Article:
You do NOT require a magic formula to get selected in an interview!Interview is really matchmaking process. If we go away from realities and somehow bring about a match, we will always remain tentative about future, as what is achieved on the basis of the unreal or of the made up or of the make believe, is never long lasting, durable or reliable.
So, the best thing is to be your own selves! The success in any kind of an interview can be durable only on the basis of a matching mutual reality.
Yes! The process is by no means simple-for both the Interviewers and for the Interviewees. Both have an aim to achieve, a task to be accomplished, and to serve respective mutual interests.
The prospective assignment for which you are being considered is a part of a larger system with peculiar culture, technology, policies, objectives etc. Each new entrant has to merge with such a reality to be effective. The problem is it is extremely difficult to acquire even an adequate knowledge of the organisational climate to be able to determine which of the candidates would, indeed, provide an “ideal fit”.
It if for such reasons that organisations device, with the help of social scientists, various tests to screen potential candidates and thereby select only the right candidates as far as possible.
We will know as we go on with the subject, the expectations of the employers, but let us begin with the stages of preparation for interview.
- A rather crucial stage. It is better to respond to an advertisement OR to approach through a placement office or any other good soul. But an unsolicited application is usually resented by the employers, looked down upon and is not attended to with any great concern, besides, the candidate not only spends money but also suffers frustration when his efforts fail to fetch him even an interview call!
- Applications should be preferably word-processed, unless the organisation has insisted on an application in candidate’s own hand-writing. Normally one should keep a well prepared bio-data ready, add a covering/forwarding letter and use such combination effectively. But, the quality of paper, word processing, one’s preservation methods etc. all count.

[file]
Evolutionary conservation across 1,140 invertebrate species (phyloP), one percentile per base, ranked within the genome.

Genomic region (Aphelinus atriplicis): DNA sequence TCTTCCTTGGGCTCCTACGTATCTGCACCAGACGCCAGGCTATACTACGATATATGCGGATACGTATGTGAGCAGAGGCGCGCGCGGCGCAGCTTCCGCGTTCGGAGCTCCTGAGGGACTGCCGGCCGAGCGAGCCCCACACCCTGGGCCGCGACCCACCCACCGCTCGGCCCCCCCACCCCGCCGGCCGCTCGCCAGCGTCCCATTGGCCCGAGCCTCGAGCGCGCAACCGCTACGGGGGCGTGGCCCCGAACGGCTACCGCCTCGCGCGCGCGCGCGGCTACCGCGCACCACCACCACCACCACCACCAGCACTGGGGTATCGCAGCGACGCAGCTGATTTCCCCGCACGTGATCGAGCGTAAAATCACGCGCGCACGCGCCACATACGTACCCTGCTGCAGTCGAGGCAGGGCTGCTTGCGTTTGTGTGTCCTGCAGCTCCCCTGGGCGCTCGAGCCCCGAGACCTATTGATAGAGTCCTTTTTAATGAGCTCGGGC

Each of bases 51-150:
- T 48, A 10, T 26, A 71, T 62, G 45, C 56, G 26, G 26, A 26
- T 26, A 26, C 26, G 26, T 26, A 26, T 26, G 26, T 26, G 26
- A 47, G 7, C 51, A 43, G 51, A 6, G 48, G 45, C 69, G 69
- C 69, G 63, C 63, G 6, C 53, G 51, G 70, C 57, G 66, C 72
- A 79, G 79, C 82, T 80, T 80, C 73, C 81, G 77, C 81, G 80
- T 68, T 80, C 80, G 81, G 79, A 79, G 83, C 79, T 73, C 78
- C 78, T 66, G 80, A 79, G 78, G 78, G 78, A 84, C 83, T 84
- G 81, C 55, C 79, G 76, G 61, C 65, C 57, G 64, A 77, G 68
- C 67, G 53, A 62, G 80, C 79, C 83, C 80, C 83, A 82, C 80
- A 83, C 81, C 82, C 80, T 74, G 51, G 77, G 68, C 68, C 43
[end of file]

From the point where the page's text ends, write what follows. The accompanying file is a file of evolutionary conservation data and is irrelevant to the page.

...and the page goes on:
- Never use a cyclostyled bio-data. If a bio-data is hand-written, then it must be ensured that it is readable, presentable, and systematically laid out.
- Some times an organisation will insist that candidates fill only the standard application blank provided by the organisation. This is crucial for those with bad handwriting. Extra care is indicated.
Remember this is your FIRST introduction to the organisation. If your bio-data is not impressive, the chances are that despite a good candidature, you may lose out the interview call.
Bad product-impressively packed does succeed in drawing attention of the customers. What happens later is another thing, but for the relevant time, the good product has LOST!
With all the care, let us presume that your bio-data has been short-listed for further screening. Depending upon the level of intended employment, nature of association and the type of work, the entire process may include many stages, like for students in professional institutions and other young working people, the process could include any or all of the following steps.
- Preliminary Interview
- Trade/Skill Tests
- Group Discussion
- Aptitude Tests
This paper will focus primarily on the Interview Process, the number of things stated below are applicable in most cases as these are hallmarks of good human beings anyway!
- Punctuality: Since it takes neither intelligence nor great amount skill or training, it is easy to be punctual. There is NO EXCUSE to be not punctual. It is better to be available thirty minutes before time that to be late by just a couple of minutes. Even if people, who are otherwise competent, are not punctual, especially at important occasions, they are considered to be IRRESPONSIBLE! How can I justify a position of responsibility to be given to me if I can’t reach the venue for the interview in time? Even after reaching before time, one may have to wait, but is advisable to not react at all atleast this stage.
- Presentability: Dress-wise, one must be always dressed normally, appropriate to the occasion, age, level, the organisational culture AND the climatic conditions. Of these, the things you do not know, you should make an effort to find out before hand!